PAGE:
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Should I stop taking my pills now at age 50? #602/11

 I am 2 weeks from turning 50 years old and I have been on pills for 30 years.  My doctor wants me to stop taking the pill and he thinks I could have already gone through menopause.

I am going overseas on the 12th of June for 2 weeks.  My period ends the day before I leave (the 11th).  If I stop taking my pills after this period ends, will I be safe from bleeding while I am away or could I possibly get a bleed?

You have been on pills for 30 years!  WOW!!!  You have now gained such strong protective effects against ovarian and endometrial cancer!


You have been encouraged to stop pills and your physician thinks that you have already gone through menopause. 


Your last cycle of pills will be leading, you EXPECT to a period that will stop on June 11th.  You are leaving for Europe on June 12th and want to know if you will bleed while you are away.  If you wanted to, you could (and many women do) continue your pills for another several years.  Actually, there is no way of knowing if you are menopausal yet.  Why not at least continue pills throughout your trip to avoid spotting, although spotting would not be expected if you anticipate the last day of your next bleeding will end on June 11th.  The key question is, do you want to stop taking your pills now?  Were you my patient, I would be strongly guided by your answer to this question.


Please do let me know what you decide to do.



Her reply on 6-4: “Good morning Dr. Hatcher!  I am in Australia and I thoroughly enjoy reading on your website!  Thank you for your answer.


I also smoke up to 20 cigarettes per day and my doctor is concerned about the risk factor of smoking and taking the pill at my age.  It would be good to get off them I think, but don’t know if to continue while I am in the USA or wait and stop them when I come home.  So, you think I would be okay while away?”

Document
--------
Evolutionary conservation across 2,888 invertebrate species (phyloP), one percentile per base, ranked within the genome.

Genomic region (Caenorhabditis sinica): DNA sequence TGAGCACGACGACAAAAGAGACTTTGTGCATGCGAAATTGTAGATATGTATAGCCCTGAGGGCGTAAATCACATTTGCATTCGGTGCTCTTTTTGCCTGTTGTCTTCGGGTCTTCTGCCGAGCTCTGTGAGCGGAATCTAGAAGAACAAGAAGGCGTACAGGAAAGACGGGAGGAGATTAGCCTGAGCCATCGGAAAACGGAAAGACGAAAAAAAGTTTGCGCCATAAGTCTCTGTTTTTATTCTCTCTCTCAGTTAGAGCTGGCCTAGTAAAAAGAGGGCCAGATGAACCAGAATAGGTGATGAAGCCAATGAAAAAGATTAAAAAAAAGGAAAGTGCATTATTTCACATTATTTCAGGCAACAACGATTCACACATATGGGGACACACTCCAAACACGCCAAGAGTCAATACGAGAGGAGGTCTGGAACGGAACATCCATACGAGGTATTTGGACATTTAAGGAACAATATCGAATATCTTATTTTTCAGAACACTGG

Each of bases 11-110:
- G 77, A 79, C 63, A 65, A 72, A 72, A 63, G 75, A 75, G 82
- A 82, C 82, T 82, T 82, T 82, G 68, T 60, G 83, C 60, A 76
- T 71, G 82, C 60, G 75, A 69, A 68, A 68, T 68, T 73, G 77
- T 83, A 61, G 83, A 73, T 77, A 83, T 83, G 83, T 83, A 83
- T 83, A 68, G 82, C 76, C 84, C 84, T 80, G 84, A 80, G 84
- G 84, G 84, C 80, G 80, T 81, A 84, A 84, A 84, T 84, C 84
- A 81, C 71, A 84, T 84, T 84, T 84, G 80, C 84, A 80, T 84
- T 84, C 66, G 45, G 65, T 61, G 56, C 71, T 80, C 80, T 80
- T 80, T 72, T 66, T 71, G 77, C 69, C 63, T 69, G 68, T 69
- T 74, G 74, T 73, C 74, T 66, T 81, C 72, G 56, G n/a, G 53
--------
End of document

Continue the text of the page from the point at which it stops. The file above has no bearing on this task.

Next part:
WHOA!  Definitely DO STOP pills when you get back to Australia! 


I want to strongly encourage you to stop smoking. It is very hard I know.


Here are the thoughts of Dr. Melissa Kottke:


Blunt advice, offered with love and concern is what an excellent doctor, nurse or counselor can provide.

Recently.  Dr. Melissa Kottke told us the words she uses each and every time she sees a woman who smokes. She tells the smoker:

“You’ve got to stop smoking! It is bad for your health. It is bad for your lungs. It is bad for your heart. It is expensive. It makes your hair, breath and clothes smell bad. It is bad for your skin and bad for your bones. Smoking prematurely ages you. Smoking causes Cancer.


Smoking increases your chances of dying. It is also bad for the health of your children. For your health, you should stop smoking. Do you need help doing this?”


Missy Kottke’s words are certainly blunt. The truth about smoking is not pretty. But she delivers these words with such a kind, concerned expression.  She is nonjudgmental. It takes just a few seconds (30 seconds) but WOW!


Repeating these words in a kind, gentle manner could be the nicest thing you could do for a friend or a family member. If you smoke these words could

save your life.





To learn more about the advantages and disadvantages of birth control pills, go to our website: www.managingcontraception.com and click on

Choices.  You can also order this wonderful new educational book from our website or by calling 404-875-5001.  Do you have your copy yet?


Key Words:  birth control pills, discontinue, age, menopause, traveling, period, bleed, protection, ovarian cancer, endometrial cancer, continue pills, spotting, smoker, danger, advantages, disadvantages

Melissa Kottke, MD

Assistant Professor

Director, Jane Fonda Center

Emory University Department of Gyn/Ob

Atlanta, GA

Posted 6-6-2011, Updated 6-13-2011, Updated 6-18-2011

Robert A. Hatcher MD, MPH
Emeritus Professor of Gynecology and Obstetrics
Emory University School of Medicine
Atlanta, GA

The directors and owners of this website and any publications and information concerning health matters offered here advise a person with a particular problem to consult a primary-care clinician or a specialist in obstetrics, gynecology, or urology (depending on the problem or the contraceptive) as well as the product package insert and other references before diagnosing, managing, or treating the problem.
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